You would think this would be a fairly routine question asked on every single personal injury settlement involving a structured settlement payment schedule, but the fact is that few if any lawyers ever ask this question. In fact in my career I can state that in maybe ten or twelves cases over a 30+ year time frame I might have been asked that question by either my trial lawyer or their client.
Structured settlement brokers and experts know that answer is 4% commission on the total premium written on an annuity. It's been that rate since the 1980s, there is no residual or ongoing compensation and the commission is essentially "baked into the rate" so that the client sees a net payout and no disclosure of the commission or how the pricing was arrived at on the annuity.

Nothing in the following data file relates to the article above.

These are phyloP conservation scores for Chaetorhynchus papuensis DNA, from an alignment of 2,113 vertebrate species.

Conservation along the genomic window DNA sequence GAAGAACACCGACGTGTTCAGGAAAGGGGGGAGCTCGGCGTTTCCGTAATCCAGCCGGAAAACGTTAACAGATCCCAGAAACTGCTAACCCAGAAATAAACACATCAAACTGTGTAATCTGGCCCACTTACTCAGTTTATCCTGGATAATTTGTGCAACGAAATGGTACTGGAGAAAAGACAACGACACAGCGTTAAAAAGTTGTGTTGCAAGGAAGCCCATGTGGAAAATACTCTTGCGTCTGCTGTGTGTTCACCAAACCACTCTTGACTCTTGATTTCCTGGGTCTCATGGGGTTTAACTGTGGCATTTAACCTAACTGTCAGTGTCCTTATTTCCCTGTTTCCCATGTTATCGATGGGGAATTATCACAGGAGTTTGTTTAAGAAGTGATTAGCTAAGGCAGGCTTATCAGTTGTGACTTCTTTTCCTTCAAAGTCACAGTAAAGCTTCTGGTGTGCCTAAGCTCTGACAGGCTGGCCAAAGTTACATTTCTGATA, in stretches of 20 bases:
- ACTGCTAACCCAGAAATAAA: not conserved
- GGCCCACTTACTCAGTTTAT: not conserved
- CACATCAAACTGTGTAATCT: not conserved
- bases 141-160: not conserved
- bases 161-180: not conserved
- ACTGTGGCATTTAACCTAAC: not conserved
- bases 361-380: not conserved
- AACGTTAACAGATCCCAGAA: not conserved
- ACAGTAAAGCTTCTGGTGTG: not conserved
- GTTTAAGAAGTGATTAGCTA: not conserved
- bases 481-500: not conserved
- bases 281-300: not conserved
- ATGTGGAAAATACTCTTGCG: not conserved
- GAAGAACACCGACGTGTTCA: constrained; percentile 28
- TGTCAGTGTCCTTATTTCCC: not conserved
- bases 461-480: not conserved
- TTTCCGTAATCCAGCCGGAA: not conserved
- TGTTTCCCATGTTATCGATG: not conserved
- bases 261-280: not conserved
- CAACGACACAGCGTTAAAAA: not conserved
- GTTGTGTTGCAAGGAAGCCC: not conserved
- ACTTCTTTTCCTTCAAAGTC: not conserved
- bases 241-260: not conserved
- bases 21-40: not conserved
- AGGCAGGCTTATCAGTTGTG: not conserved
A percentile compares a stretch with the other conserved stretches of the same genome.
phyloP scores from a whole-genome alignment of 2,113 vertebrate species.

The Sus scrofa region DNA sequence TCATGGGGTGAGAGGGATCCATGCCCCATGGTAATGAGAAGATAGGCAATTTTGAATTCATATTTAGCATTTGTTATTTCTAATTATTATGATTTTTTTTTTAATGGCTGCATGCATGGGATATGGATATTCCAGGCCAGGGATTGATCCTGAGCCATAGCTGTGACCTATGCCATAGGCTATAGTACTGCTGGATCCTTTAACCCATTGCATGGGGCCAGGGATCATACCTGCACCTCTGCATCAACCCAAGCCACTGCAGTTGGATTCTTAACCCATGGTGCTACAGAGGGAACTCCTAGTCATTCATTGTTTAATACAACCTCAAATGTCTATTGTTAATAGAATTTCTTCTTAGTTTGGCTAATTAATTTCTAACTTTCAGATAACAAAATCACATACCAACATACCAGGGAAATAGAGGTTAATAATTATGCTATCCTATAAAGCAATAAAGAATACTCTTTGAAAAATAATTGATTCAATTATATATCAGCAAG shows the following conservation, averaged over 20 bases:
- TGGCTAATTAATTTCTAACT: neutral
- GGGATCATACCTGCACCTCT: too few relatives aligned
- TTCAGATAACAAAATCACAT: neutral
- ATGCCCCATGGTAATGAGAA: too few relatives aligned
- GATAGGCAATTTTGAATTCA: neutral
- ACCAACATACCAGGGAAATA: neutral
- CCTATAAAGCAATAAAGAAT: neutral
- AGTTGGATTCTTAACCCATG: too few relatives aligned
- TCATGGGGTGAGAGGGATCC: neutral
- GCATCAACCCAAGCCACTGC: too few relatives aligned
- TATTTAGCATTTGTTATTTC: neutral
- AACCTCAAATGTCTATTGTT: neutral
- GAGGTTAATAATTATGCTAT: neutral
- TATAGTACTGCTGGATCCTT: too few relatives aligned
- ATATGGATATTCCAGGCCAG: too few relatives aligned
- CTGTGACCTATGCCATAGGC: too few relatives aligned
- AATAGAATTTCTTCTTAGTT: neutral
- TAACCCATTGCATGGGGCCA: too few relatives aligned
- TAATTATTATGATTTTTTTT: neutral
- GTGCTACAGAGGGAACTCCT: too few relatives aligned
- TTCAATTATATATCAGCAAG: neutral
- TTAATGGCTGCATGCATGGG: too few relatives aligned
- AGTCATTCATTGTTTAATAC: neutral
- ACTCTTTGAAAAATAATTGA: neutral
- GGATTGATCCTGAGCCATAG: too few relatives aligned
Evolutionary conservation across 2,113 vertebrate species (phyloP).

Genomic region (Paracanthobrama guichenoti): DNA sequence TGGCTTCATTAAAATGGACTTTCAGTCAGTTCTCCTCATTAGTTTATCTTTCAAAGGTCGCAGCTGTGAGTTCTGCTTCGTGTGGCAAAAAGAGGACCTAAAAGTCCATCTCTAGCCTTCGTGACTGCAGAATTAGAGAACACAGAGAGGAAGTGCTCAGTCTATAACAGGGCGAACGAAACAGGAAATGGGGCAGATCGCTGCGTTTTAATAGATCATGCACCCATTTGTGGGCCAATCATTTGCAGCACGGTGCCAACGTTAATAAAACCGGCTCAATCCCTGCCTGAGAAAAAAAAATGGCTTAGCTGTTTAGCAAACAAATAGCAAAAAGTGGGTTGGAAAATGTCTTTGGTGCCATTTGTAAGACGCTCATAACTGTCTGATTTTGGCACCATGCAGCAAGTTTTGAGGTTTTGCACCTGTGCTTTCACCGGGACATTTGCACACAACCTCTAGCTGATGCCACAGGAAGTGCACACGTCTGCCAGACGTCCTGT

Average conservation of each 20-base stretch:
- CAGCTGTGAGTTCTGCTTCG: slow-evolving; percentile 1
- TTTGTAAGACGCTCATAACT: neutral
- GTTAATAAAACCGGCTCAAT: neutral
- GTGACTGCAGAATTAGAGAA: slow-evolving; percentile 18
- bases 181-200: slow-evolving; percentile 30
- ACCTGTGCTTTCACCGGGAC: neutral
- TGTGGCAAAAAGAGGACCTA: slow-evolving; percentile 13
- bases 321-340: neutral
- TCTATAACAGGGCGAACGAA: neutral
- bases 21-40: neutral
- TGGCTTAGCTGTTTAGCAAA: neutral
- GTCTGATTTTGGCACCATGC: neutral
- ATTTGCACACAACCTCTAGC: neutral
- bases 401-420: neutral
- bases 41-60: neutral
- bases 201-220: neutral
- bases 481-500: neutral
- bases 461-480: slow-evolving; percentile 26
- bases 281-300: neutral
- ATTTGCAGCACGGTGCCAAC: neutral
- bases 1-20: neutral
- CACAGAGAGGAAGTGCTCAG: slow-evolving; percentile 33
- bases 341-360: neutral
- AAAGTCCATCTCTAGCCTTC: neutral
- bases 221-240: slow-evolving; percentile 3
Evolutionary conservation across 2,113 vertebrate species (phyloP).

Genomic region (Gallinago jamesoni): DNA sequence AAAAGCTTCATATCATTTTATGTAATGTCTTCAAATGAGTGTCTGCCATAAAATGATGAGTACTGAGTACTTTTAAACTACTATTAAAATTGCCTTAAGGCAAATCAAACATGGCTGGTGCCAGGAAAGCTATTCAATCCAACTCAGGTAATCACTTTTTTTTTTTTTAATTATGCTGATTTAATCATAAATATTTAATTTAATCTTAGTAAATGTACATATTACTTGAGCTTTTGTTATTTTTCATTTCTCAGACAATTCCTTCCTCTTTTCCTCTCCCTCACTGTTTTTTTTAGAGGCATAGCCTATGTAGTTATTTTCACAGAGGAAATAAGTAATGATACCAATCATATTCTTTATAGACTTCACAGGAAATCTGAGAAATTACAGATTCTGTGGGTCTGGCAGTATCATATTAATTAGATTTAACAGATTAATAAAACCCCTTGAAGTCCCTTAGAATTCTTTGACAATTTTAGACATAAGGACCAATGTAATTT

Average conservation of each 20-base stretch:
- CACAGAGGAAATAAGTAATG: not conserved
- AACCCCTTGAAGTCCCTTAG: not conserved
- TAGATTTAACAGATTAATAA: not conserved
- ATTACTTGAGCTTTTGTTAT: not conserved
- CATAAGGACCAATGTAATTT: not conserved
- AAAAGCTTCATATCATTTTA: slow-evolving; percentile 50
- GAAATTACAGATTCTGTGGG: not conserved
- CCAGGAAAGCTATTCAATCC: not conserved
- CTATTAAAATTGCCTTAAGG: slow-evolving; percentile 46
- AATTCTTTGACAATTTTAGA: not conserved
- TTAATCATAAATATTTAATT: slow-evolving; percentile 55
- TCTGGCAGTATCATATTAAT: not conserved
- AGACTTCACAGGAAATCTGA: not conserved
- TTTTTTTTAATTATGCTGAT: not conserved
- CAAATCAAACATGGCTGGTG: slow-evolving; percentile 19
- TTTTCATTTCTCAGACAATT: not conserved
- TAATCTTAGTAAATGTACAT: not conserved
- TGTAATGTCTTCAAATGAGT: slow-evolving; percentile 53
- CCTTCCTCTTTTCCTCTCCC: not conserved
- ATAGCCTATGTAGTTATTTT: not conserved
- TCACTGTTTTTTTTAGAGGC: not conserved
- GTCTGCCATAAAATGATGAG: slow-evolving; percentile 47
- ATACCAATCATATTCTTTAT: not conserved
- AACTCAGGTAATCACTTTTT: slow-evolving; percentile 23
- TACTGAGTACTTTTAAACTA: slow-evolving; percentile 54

While I see nothing nefarious about this long-standing practice, I've also observed over my 35+ year career that commission and compensation programs on other types of investments have evolved due to regulatory and consumer pressure, while this very basic, vanilla type annuity has never changed or modified in the least.
In this weeks Speaking of Settlements commentary I look at what I consider the two biggest issues facing the structured settlements. The first is "Transparency is Pricing" and the other is "Product suitability and Fiduciary standards in annuity design." While those might seem to be somewhat obscure issues, each of which will be covered in greater detail in a subsequent commentary and blog post, I feel they are major issues which together could permanently alter the process by which structured settlements are priced, sold and provided as a solution in settlement planning.
Enjoy the video, it should give you something to think about, and watch for the more comprehensive analysis and videos on each of those two issues during the rest of January. Big changes are being imposed on the structured settlement profession by outside forces, so it would be prudent for the profession to act proactively to address them in a way that is positive vs our typically reactive approach to change.